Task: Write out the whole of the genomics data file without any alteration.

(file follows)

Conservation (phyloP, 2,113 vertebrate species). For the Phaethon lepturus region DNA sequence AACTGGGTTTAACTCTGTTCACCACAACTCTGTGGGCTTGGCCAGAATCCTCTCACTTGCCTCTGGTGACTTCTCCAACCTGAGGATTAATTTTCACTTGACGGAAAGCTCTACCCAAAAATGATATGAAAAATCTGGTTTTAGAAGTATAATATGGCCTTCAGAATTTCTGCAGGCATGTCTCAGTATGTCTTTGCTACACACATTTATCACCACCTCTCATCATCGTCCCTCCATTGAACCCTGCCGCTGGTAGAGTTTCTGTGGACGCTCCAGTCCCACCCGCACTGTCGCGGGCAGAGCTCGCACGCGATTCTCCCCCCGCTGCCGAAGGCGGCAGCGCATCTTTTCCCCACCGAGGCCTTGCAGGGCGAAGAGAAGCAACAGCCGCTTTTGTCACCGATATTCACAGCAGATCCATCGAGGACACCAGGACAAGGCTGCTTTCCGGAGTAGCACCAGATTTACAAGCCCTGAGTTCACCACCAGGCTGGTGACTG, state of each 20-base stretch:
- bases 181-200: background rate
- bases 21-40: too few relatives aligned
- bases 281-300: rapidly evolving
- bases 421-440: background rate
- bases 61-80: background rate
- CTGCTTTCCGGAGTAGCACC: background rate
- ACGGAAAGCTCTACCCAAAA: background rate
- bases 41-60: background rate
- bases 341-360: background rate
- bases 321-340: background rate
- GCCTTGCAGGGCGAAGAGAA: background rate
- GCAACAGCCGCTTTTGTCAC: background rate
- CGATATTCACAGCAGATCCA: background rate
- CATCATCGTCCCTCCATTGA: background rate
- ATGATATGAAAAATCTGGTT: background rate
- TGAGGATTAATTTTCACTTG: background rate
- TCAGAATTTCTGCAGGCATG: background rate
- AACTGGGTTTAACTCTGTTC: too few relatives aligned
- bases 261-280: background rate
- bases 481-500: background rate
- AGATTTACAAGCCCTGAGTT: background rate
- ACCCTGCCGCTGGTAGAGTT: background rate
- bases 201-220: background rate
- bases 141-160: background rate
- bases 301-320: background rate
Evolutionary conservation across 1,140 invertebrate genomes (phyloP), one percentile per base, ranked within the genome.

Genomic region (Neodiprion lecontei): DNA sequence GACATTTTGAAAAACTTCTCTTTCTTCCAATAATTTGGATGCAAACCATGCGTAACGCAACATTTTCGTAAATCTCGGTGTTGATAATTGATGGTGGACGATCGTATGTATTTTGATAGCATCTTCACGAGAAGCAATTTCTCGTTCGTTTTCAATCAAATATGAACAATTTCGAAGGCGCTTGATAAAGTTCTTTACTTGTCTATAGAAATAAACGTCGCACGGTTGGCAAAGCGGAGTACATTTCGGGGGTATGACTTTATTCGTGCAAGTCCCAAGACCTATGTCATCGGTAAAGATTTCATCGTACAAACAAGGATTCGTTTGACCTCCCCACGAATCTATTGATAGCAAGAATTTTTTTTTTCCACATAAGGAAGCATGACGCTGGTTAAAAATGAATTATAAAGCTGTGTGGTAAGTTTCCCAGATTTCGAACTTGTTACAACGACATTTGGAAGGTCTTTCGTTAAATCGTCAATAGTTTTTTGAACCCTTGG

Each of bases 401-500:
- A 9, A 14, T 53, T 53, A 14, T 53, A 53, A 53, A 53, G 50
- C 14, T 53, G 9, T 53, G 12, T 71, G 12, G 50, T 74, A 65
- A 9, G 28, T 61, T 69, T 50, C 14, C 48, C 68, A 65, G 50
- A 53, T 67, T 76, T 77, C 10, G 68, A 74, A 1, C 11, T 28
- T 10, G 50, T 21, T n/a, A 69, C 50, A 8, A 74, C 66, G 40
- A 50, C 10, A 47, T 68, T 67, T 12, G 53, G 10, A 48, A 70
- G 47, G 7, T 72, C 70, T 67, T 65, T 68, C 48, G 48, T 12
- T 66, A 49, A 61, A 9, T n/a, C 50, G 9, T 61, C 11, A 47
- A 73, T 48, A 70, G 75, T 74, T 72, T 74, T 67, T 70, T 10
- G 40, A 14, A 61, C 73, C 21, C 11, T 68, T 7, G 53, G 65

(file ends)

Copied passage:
Conservation (phyloP, 2,113 vertebrate species). For the Phaethon lepturus region DNA sequence AACTGGGTTTAACTCTGTTCACCACAACTCTGTGGGCTTGGCCAGAATCCTCTCACTTGCCTCTGGTGACTTCTCCAACCTGAGGATTAATTTTCACTTGACGGAAAGCTCTACCCAAAAATGATATGAAAAATCTGGTTTTAGAAGTATAATATGGCCTTCAGAATTTCTGCAGGCATGTCTCAGTATGTCTTTGCTACACACATTTATCACCACCTCTCATCATCGTCCCTCCATTGAACCCTGCCGCTGGTAGAGTTTCTGTGGACGCTCCAGTCCCACCCGCACTGTCGCGGGCAGAGCTCGCACGCGATTCTCCCCCCGCTGCCGAAGGCGGCAGCGCATCTTTTCCCCACCGAGGCCTTGCAGGGCGAAGAGAAGCAACAGCCGCTTTTGTCACCGATATTCACAGCAGATCCATCGAGGACACCAGGACAAGGCTGCTTTCCGGAGTAGCACCAGATTTACAAGCCCTGAGTTCACCACCAGGCTGGTGACTG, state of each 20-base stretch:
- bases 181-200: background rate
- bases 21-40: too few relatives aligned
- bases 281-300: rapidly evolving
- bases 421-440: background rate
- bases 61-80: background rate
- CTGCTTTCCGGAGTAGCACC: background rate
- ACGGAAAGCTCTACCCAAAA: background rate
- bases 41-60: background rate
- bases 341-360: background rate
- bases 321-340: background rate
- GCCTTGCAGGGCGAAGAGAA: background rate
- GCAACAGCCGCTTTTGTCAC: background rate
- CGATATTCACAGCAGATCCA: background rate
- CATCATCGTCCCTCCATTGA: background rate
- ATGATATGAAAAATCTGGTT: background rate
- TGAGGATTAATTTTCACTTG: background rate
- TCAGAATTTCTGCAGGCATG: background rate
- AACTGGGTTTAACTCTGTTC: too few relatives aligned
- bases 261-280: background rate
- bases 481-500: background rate
- AGATTTACAAGCCCTGAGTT: background rate
- ACCCTGCCGCTGGTAGAGTT: background rate
- bases 201-220: background rate
- bases 141-160: background rate
- bases 301-320: background rate
Evolutionary conservation across 1,140 invertebrate genomes (phyloP), one percentile per base, ranked within the genome.

Genomic region (Neodiprion lecontei): DNA sequence GACATTTTGAAAAACTTCTCTTTCTTCCAATAATTTGGATGCAAACCATGCGTAACGCAACATTTTCGTAAATCTCGGTGTTGATAATTGATGGTGGACGATCGTATGTATTTTGATAGCATCTTCACGAGAAGCAATTTCTCGTTCGTTTTCAATCAAATATGAACAATTTCGAAGGCGCTTGATAAAGTTCTTTACTTGTCTATAGAAATAAACGTCGCACGGTTGGCAAAGCGGAGTACATTTCGGGGGTATGACTTTATTCGTGCAAGTCCCAAGACCTATGTCATCGGTAAAGATTTCATCGTACAAACAAGGATTCGTTTGACCTCCCCACGAATCTATTGATAGCAAGAATTTTTTTTTTCCACATAAGGAAGCATGACGCTGGTTAAAAATGAATTATAAAGCTGTGTGGTAAGTTTCCCAGATTTCGAACTTGTTACAACGACATTTGGAAGGTCTTTCGTTAAATCGTCAATAGTTTTTTGAACCCTTGG

Each of bases 401-500:
- A 9, A 14, T 53, T 53, A 14, T 53, A 53, A 53, A 53, G 50
- C 14, T 53, G 9, T 53, G 12, T 71, G 12, G 50, T 74, A 65
- A 9, G 28, T 61, T 69, T 50, C 14, C 48, C 68, A 65, G 50
- A 53, T 67, T 76, T 77, C 10, G 68, A 74, A 1, C 11, T 28
- T 10, G 50, T 21, T n/a, A 69, C 50, A 8, A 74, C 66, G 40
- A 50, C 10, A 47, T 68, T 67, T 12, G 53, G 10, A 48, A 70
- G 47, G 7, T 72, C 70, T 67, T 65, T 68, C 48, G 48, T 12
- T 66, A 49, A 61, A 9, T n/a, C 50, G 9, T 61, C 11, A 47
- A 73, T 48, A 70, G 75, T 74, T 72, T 74, T 67, T 70, T 10
- G 40, A 14, A 61, C 73, C 21, C 11, T 68, T 7, G 53, G 65